We can therefore see that for Senior, Mill, and Cairnes, verification is not a testing of economic theories to see whether they are true or false but only a method of establishing the boundaries of application of theories deemed to be obviously true: one verifies in order to discover whether ‘disturbing causes’ can account for the discrepancies between stubborn facts and theoretically valid reasons; if they do, the theory has been wrongly applied, but he theory itself is still true. The question of whether there is any way of showing a logically consistent theory to be false is never even contemplated.

John Keynes was a supporter of Smith’s work because of Smith’s combination of both the inductive and deductive methods but he thought Smith and Mill’s work were the proper way to apply the hypothetico-deductive model. Keynes believed that economics must begin with observations and end with observations and had a keen difference between inductive determining of premises and inductive verification of conclusions. Keynes saw statistics as being essential in the testing and verification of economic theories although he had no examples of it working in practice. Therefore, if the economic theory is true, then its predictions will generally be true and whenever they are not, there will always be and ad hoc proposition to bear the blame for the discrepancy.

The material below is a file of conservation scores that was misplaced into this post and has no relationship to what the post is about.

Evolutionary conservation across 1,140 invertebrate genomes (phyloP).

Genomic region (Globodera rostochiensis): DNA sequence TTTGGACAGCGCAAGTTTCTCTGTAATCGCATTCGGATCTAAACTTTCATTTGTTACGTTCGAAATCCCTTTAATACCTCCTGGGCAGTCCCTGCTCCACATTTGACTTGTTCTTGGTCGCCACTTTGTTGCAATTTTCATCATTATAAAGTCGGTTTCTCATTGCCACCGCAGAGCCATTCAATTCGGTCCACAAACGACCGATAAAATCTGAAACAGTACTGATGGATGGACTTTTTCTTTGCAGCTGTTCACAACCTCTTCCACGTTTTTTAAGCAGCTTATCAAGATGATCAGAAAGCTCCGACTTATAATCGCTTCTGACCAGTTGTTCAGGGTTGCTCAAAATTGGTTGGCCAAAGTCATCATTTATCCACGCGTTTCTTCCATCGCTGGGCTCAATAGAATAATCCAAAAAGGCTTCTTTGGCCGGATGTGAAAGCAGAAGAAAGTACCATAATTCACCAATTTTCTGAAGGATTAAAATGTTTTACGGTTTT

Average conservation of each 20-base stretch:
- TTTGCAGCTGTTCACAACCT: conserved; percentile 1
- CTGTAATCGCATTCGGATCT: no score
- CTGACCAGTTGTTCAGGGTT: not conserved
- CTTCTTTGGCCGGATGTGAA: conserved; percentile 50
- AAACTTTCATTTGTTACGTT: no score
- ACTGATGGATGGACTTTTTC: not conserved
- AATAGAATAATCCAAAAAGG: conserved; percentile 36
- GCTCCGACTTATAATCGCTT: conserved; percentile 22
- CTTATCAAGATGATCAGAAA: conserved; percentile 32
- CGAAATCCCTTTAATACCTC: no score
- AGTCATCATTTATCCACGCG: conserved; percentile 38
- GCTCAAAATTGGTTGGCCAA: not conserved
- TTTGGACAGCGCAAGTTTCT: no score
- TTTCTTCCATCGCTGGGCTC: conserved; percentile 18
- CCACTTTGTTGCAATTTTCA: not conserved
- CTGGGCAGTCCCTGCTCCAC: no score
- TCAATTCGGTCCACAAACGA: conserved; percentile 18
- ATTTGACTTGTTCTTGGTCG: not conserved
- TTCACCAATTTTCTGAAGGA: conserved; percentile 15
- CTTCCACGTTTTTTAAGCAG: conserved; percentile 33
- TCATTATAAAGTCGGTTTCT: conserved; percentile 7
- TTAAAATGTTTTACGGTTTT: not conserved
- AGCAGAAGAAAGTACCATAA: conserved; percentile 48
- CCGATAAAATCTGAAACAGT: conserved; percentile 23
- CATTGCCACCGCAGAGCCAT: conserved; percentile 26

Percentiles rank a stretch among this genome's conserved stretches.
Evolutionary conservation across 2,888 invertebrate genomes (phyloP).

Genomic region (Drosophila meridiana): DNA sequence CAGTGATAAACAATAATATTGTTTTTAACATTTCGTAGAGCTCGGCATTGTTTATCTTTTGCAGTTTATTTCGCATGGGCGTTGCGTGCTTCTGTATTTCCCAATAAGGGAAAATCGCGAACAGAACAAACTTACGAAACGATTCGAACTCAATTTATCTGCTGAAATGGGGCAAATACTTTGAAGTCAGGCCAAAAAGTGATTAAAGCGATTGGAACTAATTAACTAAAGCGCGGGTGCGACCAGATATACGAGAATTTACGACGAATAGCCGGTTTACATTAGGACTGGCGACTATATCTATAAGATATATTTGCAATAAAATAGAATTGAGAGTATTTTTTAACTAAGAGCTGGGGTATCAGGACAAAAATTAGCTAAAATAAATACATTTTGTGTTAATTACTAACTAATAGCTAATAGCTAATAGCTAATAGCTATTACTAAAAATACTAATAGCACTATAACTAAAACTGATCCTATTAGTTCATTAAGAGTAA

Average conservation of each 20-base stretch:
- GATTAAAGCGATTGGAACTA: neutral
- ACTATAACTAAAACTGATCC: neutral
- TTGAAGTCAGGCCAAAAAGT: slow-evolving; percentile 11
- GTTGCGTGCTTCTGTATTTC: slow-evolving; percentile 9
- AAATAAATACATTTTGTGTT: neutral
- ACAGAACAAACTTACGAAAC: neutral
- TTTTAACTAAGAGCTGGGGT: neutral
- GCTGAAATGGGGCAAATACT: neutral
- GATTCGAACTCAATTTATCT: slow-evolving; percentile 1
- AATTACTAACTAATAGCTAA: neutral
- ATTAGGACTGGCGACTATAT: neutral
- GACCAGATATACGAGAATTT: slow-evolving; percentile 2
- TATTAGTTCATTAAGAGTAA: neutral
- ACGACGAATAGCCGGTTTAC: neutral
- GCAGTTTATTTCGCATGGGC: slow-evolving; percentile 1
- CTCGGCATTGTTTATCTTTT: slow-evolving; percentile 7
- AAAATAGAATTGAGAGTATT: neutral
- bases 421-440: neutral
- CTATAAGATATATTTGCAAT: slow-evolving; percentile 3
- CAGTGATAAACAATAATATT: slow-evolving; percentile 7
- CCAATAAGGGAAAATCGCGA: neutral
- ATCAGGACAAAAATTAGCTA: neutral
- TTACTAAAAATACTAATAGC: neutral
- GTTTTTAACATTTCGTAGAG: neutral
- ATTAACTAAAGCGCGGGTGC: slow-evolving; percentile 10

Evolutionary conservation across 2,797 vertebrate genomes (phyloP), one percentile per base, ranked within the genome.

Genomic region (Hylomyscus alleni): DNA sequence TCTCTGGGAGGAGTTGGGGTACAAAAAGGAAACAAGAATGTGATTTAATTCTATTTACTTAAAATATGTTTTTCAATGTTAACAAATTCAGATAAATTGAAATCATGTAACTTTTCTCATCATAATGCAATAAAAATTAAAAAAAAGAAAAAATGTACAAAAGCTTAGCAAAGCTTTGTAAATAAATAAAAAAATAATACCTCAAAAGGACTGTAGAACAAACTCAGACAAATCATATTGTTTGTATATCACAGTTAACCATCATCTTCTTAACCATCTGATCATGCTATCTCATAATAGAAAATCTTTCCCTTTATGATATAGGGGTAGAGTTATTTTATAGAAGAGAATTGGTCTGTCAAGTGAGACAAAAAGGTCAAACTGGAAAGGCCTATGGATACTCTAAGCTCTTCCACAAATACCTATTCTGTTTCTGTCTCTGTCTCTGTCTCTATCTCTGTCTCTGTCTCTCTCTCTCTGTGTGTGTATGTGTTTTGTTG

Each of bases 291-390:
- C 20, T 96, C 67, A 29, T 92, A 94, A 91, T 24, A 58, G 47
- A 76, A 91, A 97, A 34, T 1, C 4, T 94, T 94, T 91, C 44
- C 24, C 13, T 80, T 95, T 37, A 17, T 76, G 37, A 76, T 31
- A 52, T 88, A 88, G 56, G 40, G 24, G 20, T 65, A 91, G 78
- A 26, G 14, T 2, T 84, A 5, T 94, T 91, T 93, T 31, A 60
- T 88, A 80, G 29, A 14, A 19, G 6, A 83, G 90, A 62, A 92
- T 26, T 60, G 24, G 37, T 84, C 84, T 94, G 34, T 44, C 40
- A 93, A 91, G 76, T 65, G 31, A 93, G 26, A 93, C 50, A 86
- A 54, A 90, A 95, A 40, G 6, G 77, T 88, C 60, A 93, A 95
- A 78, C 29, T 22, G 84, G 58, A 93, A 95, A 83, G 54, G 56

Robbins defined economics as a science which studies human behaviour as a relationship between a given hierarchy of ends and scarce means which have alternative uses. He saw observations and experience as being necessary in postulating theories and testing them. Robbins argued that the field of economics does not require controlled experiments to assess their validity because it is based on experience that is our everyday life. For Robbins a theory is valid when it is logically derived from the assumptions it makes. Robbins admitted that he paid to little attention to the problem of testing both the assumptions and the implications of economic theory and went on that say, that had he known about Popper’s work at the time, he would have approached it differently.

Hereafter, when Popper’s work of Falsification was made available, the economic methodology somewhat changed, where econometrics was often regarded as the means by which a theory could be tested. What assigns economics as a unique science is that its particular theorems do not require verification or falsification on the grounds of